Danish furniture designers are known for a lot of breathtaking works of fine art and Ole Wanscher no doubt made a name for himself in the hall of fame of Danish furniture designers for different works. At the forefront of the Scandinavian design movement, when Scandinavian designs were front and centre on the world stage, was Wanscher. Owing to the modern nature of their designs, Scandinavian designs quickly achieved popularity throughout the regions of the West and the World. Ole Wanscher was one of the designers who spearheaded that movement. Ole Wanscher was born on September 16, 1903, in Copenhagen Denmark and little did the world know that one of her foremost furniture designers and instructor had been born. The course of his education took him to the Danish School of Art and Design, where he studied under the legendary Professor Kaare Klint. He was not just instructed by Prof. Kilnt, he worked under him. As a matter of fact, when he completed his studies, he worked with the design professor for 3 years between 1924 and 1927, which was around the time Wanscher also set up his furniture design office. His goal was simply to focus on producing exquisite furniture designs with the knowledge and skills that he had acquired at the time.
The professor was not the only notable designer that Wanscher worked with. In the 1930s and 1940s, Wanscher also worked with A. J. Iversen. The duo was said to have produced breathtaking furniture designs in their numbers. Their designs were so astonishing that they are currently regarded as modern classics. Rightly so, too, a nomenclature that is truly befitting for such master class. Wanscher, however, did not remain in private business forever; this was despite the amount of success he achieved on this front. In the 1950s, he made a decision to leave his private firm and this led him to collaborate with another expert designer in P. Jeppesens Mobelfabrik A/S. Together, the pair started an association, opening a new phase of Wanscher’s professional career that will extend for the remainder of his professional life.
Work in the field of Academics
Ole Wanscher, unlike other notable Danish furniture designers and architects, did not spend all his years in the wonders of his own creativity with one awesome design after another. He also ventured into academia and became not just an architect but also a Professor himself, like his previous instructor professor Klint. He was regarded as a master teacher by his students and so the title of Professor of Architecture was both literarily and practically correct. As a Professor in Architecture, his specialty was not just in building designs but actually in the art of furniture making that covers both designing and crafting them. In 1955, following the death of Professor Klint, Wanscher took over from his previous teacher, becoming the Professor at the renowned Royal Danish Academy of Fine Arts. Interestingly, he remained at this position till he eventually retired in 1973. Wanscher had several publications to his name depicting the history of furniture design. Titles like ‘The History of the Art of Furniture’ and ‘Five Thousand Years of Furniture’ were both acknowledged to him. His writings were said to have stemmed from his Father who was himself a historian.
Wanscher got his inspiration for his designs from a wide variety of sources; this is such that his work was not from a sole source. This is not surprising because his teacher, Professor Kaare Klint, also studied various cultural designs and background. For example, the Egyptian Stool which is one of Wanscher’s most popular furniture designs that was produced in 1960 was greatly influenced by ancient Egyptian designs. Apart from Egypt, Wanscher also drew inspiration from the 18th century designs in the British Empire as well as designs from the Chinese Culture. Wanscher was also attracted to the Greek designs and it reflected in some of his works also. Ole Wanscher was no doubt very famous for a lot of his work with fellow design master, A.J. Iversen, and together they both revolutionized the Danish furniture design industry with different styles and masterpieces. However, Wanscher also had some great works of his own one of which was the teak easy chair which was designed in 1951. The chair was made for France and Son and it remains one of Ole Wanscher’s designs that received popular acclaim. An area in furniture production that was always fascinating to Wanscher was mass production and it was said to be an influencing factor in many of his designs. Wanscher is described as a man with a very strong attention to detail and that is why it is not surprising that many have termed his work delicate, orderly and elegant; words that can be said are not just descriptive of the man’s design but his approach towards the art of furniture making itself.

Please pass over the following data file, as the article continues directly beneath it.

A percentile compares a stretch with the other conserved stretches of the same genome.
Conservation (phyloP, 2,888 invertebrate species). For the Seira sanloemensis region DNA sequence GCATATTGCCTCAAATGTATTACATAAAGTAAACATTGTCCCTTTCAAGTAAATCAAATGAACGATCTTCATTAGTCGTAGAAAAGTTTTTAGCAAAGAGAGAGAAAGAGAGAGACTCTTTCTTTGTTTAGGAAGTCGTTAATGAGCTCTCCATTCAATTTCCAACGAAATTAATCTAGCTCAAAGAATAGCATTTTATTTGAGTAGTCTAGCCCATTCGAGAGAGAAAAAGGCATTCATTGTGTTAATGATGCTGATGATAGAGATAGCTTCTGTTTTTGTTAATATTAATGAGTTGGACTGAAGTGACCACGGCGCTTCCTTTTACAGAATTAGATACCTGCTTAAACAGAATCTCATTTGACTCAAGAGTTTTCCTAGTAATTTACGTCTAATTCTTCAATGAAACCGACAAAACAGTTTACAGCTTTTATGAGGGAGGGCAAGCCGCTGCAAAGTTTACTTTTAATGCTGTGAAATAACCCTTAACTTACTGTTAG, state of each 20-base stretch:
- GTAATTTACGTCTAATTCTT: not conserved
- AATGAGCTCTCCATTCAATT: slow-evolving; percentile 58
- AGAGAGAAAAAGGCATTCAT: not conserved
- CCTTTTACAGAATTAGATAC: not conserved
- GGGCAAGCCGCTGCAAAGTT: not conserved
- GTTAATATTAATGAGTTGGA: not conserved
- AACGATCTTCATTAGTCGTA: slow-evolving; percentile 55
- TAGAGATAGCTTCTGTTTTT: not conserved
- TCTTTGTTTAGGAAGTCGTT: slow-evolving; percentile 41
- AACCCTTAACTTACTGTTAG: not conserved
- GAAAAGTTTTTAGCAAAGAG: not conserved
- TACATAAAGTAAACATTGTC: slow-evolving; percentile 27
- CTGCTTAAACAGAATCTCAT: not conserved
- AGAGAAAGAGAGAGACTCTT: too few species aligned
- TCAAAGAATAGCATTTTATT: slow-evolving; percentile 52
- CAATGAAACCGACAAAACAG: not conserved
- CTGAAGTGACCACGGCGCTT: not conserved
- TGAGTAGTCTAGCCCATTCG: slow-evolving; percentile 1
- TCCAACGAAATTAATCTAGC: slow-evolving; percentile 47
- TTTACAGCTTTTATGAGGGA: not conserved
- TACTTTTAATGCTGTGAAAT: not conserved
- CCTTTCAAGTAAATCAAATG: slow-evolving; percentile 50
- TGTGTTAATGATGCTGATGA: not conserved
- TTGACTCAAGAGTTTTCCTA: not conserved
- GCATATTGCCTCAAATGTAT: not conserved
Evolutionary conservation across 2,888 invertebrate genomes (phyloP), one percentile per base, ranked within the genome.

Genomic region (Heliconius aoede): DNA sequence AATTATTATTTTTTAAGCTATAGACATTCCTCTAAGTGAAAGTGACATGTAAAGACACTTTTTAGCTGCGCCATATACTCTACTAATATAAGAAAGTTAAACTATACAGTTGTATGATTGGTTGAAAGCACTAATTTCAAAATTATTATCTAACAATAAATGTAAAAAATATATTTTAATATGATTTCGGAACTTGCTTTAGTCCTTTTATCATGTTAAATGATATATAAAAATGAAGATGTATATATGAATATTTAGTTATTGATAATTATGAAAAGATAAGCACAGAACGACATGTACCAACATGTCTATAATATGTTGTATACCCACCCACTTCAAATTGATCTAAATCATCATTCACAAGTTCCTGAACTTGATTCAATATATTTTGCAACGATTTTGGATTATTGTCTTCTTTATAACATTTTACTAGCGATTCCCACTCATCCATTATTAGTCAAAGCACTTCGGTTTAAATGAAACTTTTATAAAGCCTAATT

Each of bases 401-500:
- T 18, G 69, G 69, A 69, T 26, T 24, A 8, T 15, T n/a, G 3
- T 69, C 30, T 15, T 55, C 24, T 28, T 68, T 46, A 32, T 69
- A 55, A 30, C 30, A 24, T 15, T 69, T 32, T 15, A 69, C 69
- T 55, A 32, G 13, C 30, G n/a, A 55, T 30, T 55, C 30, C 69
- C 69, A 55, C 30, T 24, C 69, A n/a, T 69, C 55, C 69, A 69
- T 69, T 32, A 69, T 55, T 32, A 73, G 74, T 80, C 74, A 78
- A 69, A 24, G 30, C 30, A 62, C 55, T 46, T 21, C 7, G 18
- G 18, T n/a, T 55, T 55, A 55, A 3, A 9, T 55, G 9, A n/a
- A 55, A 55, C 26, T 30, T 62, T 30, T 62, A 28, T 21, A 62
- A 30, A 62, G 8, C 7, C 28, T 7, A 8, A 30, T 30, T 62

Wanscher was not just a Professor of Architecture; he was a member of the Fellows of the Royal Academy. Till date, his furniture is regarded as modern classics as they combined a perfect blend of sophisticated design and functionality with an overall keen interest in detail. A great way to describe his legacy would be by his chairs which are described as long lasting. The slim dimensions, slender armrests that are curved; coupled with their resilient forms, these were some of the defining features of Wanscher’s furniture. From his publications to his work of art, his dedication to not just the knowledge and practice of furniture designing but also the application and impartation of that knowledge to his students; Ole Wanscher’s legacy is sure to live on. Another part of his legacy is his perspective on furniture designs which he did not just view as fine art, but as a branch of architecture itself. Ole Wanscher still remains no doubt one of the furniture designers and architects who redefined the world of furniture making in Denmark and extended their influence into the surrounding Scandinavia countries.